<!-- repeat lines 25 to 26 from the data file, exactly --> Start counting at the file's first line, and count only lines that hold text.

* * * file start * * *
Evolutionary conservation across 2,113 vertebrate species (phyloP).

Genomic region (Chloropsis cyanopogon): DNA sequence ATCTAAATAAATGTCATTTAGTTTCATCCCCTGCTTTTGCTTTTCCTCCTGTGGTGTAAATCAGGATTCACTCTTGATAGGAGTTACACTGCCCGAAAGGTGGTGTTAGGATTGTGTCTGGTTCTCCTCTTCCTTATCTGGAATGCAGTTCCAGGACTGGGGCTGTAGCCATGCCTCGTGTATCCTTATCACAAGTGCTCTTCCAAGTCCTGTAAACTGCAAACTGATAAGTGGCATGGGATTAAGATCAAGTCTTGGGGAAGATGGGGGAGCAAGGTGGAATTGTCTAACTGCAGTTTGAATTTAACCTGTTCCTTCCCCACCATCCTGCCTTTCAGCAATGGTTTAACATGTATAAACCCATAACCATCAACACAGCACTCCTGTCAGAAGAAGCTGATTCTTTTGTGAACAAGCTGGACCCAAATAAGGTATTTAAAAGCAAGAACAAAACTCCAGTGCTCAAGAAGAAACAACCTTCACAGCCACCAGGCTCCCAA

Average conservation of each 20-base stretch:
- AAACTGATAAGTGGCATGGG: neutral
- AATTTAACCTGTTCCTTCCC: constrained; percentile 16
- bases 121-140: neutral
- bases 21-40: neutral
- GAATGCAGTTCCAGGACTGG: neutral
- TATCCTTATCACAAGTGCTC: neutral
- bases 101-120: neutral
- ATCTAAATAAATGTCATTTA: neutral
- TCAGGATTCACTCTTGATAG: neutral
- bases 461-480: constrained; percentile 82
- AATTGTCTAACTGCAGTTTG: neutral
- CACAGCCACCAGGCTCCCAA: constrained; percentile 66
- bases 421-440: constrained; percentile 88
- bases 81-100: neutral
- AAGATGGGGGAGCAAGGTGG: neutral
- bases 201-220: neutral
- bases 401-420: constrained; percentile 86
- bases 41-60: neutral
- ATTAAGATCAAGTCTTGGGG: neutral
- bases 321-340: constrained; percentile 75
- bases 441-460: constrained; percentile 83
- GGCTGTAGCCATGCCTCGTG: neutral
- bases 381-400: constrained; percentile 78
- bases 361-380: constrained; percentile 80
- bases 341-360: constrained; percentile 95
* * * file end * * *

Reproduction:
- GGCTGTAGCCATGCCTCGTG: neutral
- bases 381-400: constrained; percentile 78